Exposing children to other cultures is a great way to expand their understanding of the world around them while teaching them to recognize not only the differences between cultures, but also the similarities. As children become more familiar with new traditions, they demonstrate greater acceptance and social competence in our multi-cultural world.
Food provides a natural way to explore other countries and cultures. After all, food is a major component of many cultural celebrations, holidays and gatherings all over the world. Here are some ideas for expanding your children’s knowledge of other cultures, as well as their palates by exploring foods, restaurants and cooking in new ways:
- Explore your neighborhood’s ethnic restaurants. While Italian, Chinese and Mexican foods are popular, try branching out to other cuisines, like Indian, Korean or Mediterranean to expose your children to new experiences. Encourage them to speak with the servers or the owners of the restaurant to learn more about the food and customs of their native country.
- Research (non) traditional recipes to try at home. There is a wealth of information online about other cultures and their traditional cuisines. A good place to start is the “World/Regional Cuisine” tab on this site. Enjoy preparing a new recipe completely out of your routine as a family. You’ll be amazed at the conversations cooking together stirs, especially when you’re using new ingredients and learning about different cultures in the process.
- Visit an international market. Whether there is a Hispanic grocery store, an Asian market or a Jewish bakery nearby, it is fun to visit international markets and embark on culinary adventures. Choose a recipe beforehand and turn your visit into a scavenger hunt to find the ingredients. If you don’t live near any ethnic markets, you can visit the international aisle at a large grocery store and explore the different food items there.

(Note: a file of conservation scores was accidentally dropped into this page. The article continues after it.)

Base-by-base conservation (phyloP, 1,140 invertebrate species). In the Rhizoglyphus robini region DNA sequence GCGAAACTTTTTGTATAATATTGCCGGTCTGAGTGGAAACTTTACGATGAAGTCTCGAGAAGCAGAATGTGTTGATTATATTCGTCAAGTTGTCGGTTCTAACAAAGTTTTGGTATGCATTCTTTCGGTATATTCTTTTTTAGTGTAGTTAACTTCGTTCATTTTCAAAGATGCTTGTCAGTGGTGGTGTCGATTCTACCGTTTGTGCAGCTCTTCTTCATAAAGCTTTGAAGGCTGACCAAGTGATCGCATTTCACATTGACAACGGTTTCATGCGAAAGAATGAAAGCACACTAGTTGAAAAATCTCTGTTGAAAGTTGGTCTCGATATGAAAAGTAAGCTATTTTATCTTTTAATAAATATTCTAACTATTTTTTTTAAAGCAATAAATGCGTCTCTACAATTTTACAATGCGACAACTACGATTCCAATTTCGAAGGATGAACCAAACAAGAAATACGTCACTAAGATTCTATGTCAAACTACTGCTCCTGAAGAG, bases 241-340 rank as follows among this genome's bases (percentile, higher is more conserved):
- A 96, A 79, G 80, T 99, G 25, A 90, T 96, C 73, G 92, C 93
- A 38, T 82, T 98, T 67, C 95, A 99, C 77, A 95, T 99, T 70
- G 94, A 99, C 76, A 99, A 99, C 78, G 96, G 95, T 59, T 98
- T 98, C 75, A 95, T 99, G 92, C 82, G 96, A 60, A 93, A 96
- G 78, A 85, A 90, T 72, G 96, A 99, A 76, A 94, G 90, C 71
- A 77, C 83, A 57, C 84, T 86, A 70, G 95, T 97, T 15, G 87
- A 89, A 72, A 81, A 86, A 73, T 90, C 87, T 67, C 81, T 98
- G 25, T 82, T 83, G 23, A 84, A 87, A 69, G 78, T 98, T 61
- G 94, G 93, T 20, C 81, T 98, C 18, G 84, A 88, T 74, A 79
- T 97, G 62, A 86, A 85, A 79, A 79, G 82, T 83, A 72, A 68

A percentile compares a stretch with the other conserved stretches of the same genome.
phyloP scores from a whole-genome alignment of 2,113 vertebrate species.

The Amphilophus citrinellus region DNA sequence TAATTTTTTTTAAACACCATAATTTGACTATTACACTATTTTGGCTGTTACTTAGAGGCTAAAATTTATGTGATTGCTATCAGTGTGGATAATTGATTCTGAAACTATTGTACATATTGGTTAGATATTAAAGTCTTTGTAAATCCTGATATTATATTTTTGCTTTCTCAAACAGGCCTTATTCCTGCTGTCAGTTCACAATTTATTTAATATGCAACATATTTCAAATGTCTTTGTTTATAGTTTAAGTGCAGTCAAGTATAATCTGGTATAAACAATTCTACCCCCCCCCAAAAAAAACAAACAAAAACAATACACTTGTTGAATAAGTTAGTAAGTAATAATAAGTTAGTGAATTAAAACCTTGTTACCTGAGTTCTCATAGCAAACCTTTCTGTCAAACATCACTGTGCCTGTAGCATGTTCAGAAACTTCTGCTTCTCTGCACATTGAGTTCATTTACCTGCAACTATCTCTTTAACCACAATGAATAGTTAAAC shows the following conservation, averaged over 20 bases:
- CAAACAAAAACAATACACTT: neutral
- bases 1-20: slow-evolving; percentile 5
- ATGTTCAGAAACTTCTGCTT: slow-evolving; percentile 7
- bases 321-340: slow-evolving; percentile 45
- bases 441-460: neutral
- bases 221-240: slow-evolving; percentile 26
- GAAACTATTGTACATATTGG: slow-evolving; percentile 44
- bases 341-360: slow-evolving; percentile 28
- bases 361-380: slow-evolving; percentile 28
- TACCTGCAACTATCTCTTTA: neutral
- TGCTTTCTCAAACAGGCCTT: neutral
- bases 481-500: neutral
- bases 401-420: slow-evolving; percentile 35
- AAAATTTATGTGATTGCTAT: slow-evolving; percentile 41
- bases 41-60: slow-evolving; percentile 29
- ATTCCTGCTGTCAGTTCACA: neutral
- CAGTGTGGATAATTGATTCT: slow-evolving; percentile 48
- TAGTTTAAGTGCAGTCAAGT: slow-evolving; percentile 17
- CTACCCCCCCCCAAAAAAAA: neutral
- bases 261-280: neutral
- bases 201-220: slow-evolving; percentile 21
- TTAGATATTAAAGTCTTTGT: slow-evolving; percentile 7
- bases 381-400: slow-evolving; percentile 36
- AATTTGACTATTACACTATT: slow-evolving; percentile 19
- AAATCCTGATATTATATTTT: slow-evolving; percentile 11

Trying new foods is a wonderful way to celebrate different cultures and encourage your children to open up to experiences they may encounter in the real world. It’s not just about tasting new foods, but experiencing a new culture through the food that is customarily eaten there – much like visiting a foreign country through your taste buds! To help drive this message home with my children, we created passports with pages that represent each country or culture we “explored” through our taste buds. Depending upon their ages, you can have your children make notes or draw pictures of their experiences with new cultures and foods. Display these “food passports” on the refrigerator as a memento of your culinary adventures, adding a stamp every time your little one tries a new ethnic meal! You’ll end up with a well-traveled preschooler by the end of the year – at least when it comes to food!